Last night’s Channel 4 Dispatches documentary promised to reveal the “tricks of the dole cheats” that apparently “make it easy to cheat the system”.
Being one of 2.5 million people on the dole, I settled back with my mug of Value Tea and prepared to take notes on how I might improve my standard of living—or at least afford a better class of beverage.
I was sadly disappointed. The show failed to do what it said on the tin. Instead it set out to demonise the public sector in general, and Job Centre workers in particular.
The programme opened with footage of David Cameron’s speech promising his government would tackle benefit fraud that allegedly costs the exchequer £1.5 billion a year.
Our reporter Morland Sanders failed to point out that this accounts for just 0.8 percent of benefits spending and is nearly matched by the 0.6 percent of expenditure lost due to government error.
As for the promised “tricks of the dole cheats”, it showed just two of them. The first is claiming Job Seeker’s Allowance (JSA) while not actively seeking work.
One of Sanders’s young unemployed helpers hands over his record of attempts made to find employment. The adviser signs him on without noticing that he has filled in the form with his shopping list.
He should think himself lucky. Sanctions that stop or reduce benefits for errant claimants have trebled from 139,000 in 2009 to 508,000 last year.
Those unwilling to work for free on government workfare schemes have also been targeted. And the pressure to make those sanctions has come from the “welfare-to-work” firms that profit from workfare.
The second “scam” can only be described as the oldest trick in the book—claiming while working. But this doesn’t happen nearly as often as Channel 4 would like us to think.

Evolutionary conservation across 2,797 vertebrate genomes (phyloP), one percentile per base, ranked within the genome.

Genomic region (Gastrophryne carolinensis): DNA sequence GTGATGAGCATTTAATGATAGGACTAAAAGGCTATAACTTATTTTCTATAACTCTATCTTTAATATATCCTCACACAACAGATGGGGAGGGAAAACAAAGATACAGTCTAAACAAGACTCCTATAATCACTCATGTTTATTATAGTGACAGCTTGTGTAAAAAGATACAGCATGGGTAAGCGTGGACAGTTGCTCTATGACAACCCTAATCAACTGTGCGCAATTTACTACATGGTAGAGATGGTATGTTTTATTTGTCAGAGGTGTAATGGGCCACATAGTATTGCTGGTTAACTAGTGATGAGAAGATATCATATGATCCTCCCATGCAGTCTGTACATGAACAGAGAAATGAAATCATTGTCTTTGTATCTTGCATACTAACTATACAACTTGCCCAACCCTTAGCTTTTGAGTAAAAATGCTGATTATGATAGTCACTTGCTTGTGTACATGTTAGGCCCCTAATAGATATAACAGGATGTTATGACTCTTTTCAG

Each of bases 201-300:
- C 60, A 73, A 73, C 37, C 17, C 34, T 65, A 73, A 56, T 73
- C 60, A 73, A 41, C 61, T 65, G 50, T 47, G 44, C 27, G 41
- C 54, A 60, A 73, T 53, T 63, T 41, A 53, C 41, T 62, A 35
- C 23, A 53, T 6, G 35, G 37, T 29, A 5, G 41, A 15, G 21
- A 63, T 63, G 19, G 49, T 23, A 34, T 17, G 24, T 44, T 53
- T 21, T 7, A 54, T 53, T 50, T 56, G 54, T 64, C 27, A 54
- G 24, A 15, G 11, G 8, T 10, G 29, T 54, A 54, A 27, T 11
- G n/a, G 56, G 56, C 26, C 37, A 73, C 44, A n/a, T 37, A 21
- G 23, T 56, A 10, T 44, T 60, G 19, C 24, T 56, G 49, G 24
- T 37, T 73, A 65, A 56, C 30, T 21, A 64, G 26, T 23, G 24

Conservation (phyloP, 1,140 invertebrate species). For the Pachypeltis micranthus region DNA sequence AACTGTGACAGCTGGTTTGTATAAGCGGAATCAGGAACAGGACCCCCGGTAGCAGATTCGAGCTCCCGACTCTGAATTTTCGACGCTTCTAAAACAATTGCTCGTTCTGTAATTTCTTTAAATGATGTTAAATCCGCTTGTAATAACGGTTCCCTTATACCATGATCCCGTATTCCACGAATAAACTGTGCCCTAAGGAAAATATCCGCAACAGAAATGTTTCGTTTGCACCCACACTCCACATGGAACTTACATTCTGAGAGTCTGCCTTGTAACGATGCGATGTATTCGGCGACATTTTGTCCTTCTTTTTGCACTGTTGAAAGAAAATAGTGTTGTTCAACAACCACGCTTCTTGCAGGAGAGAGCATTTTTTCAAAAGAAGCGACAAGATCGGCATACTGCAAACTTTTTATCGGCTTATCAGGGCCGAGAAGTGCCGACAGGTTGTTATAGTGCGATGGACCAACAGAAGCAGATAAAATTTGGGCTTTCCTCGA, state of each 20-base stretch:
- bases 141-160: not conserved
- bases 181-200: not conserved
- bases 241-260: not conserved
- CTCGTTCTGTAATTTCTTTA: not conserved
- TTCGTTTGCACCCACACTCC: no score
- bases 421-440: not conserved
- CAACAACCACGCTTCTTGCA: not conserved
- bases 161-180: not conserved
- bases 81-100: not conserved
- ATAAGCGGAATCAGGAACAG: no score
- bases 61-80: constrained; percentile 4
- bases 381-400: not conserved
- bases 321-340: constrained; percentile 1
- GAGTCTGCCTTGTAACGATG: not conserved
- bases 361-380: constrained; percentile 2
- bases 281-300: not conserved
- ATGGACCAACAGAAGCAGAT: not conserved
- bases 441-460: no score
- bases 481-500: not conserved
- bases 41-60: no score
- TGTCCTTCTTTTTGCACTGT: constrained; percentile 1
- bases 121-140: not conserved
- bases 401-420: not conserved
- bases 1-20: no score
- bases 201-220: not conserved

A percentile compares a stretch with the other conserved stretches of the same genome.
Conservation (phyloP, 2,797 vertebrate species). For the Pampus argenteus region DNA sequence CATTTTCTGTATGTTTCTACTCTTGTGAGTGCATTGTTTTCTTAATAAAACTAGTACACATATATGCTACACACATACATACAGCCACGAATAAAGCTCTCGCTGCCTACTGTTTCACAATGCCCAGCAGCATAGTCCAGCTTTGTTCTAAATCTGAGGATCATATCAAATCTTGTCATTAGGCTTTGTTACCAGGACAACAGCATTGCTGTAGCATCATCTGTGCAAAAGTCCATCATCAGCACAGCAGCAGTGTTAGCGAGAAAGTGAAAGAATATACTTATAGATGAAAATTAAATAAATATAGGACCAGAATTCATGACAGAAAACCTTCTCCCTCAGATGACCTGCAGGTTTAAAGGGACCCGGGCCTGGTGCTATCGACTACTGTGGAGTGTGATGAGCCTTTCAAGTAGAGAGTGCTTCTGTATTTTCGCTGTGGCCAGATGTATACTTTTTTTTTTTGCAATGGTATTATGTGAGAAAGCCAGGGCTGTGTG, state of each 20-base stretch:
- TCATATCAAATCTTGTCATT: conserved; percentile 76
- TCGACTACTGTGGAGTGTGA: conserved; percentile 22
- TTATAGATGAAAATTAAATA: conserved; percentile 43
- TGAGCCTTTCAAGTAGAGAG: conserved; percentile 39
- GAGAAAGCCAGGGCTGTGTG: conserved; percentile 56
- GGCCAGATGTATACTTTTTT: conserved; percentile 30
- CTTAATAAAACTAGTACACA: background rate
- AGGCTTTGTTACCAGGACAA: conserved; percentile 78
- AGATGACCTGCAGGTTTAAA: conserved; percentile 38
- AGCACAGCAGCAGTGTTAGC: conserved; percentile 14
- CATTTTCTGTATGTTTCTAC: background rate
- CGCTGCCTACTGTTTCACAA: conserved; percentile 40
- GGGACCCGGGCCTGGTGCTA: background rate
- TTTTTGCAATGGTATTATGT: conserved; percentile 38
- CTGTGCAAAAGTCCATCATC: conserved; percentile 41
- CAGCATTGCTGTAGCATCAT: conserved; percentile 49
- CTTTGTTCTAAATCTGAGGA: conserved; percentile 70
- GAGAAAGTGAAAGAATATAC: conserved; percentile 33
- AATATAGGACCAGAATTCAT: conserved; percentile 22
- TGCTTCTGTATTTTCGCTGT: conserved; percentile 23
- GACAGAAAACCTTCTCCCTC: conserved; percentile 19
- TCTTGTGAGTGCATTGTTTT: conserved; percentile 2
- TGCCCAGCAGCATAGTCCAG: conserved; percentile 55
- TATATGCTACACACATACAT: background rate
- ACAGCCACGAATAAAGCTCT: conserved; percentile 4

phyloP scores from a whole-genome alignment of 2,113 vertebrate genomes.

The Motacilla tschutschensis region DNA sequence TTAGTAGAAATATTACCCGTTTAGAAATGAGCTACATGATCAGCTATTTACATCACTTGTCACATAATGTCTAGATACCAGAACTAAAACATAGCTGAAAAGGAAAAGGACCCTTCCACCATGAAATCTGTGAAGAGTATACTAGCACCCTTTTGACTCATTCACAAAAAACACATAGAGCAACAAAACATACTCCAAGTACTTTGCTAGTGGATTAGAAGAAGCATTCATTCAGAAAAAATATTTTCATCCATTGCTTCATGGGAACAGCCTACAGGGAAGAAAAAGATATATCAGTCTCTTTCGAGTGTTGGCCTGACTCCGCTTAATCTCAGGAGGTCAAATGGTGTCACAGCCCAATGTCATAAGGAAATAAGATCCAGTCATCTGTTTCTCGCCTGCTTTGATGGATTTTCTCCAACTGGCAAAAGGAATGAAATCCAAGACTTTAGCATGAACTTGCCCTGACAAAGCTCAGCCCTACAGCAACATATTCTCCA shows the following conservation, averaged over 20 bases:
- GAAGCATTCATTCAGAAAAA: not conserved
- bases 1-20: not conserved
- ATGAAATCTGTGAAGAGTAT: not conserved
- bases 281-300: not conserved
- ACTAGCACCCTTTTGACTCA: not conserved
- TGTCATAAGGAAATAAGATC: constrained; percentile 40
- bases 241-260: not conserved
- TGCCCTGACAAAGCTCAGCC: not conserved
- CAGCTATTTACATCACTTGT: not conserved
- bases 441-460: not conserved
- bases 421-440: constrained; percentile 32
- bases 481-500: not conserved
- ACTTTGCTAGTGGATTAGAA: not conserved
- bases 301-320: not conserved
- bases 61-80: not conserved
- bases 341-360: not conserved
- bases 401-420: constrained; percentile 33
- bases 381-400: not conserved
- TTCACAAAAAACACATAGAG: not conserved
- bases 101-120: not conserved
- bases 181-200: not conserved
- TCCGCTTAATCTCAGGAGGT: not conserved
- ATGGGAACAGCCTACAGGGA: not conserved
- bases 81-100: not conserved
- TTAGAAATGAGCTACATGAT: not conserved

There are a few reasons why claiming JSA whilst working is so minimal. For one thing, it’s hard enough to find a job. It’s harder still to find a job that pays cash in hand and keeps you off the books.
On top of that, successive governments have put resources into targeting and prosecuting those that break the rules. Typically these turn out to be self-employed workers with a low and irregular income.
Dispatches was based on a couple of fallacies. The first is that those who designed and developed Job Centres have any real interest in helping the unemployed. Entitlements are hard to claim, and front-line staff are frustrated in any attempt they make to support jobseekers.
The second myth is that Job Centre staff are not trying hard enough to find work for their “customers”. There are 2.5 million unemployed chasing less than 500,000 vacancies. So 80 percent of “customers” are going to be disappointed even if every vacancy is filled.
No doubt some unemployed workers will have taken heart at the way Dispatches attacked the Job Centre staff that they regularly encounter. But they should not be fooled.
Job Centre workers and claimants are both being demonised so that the Tories can carry on stealing jobs, slashing pay and creating a harsher climate for the poor.
Cameron would dearly love us to be at each others’ throats—while the media stays silent about his wealthy friends stashing their fortunes in tax havens.
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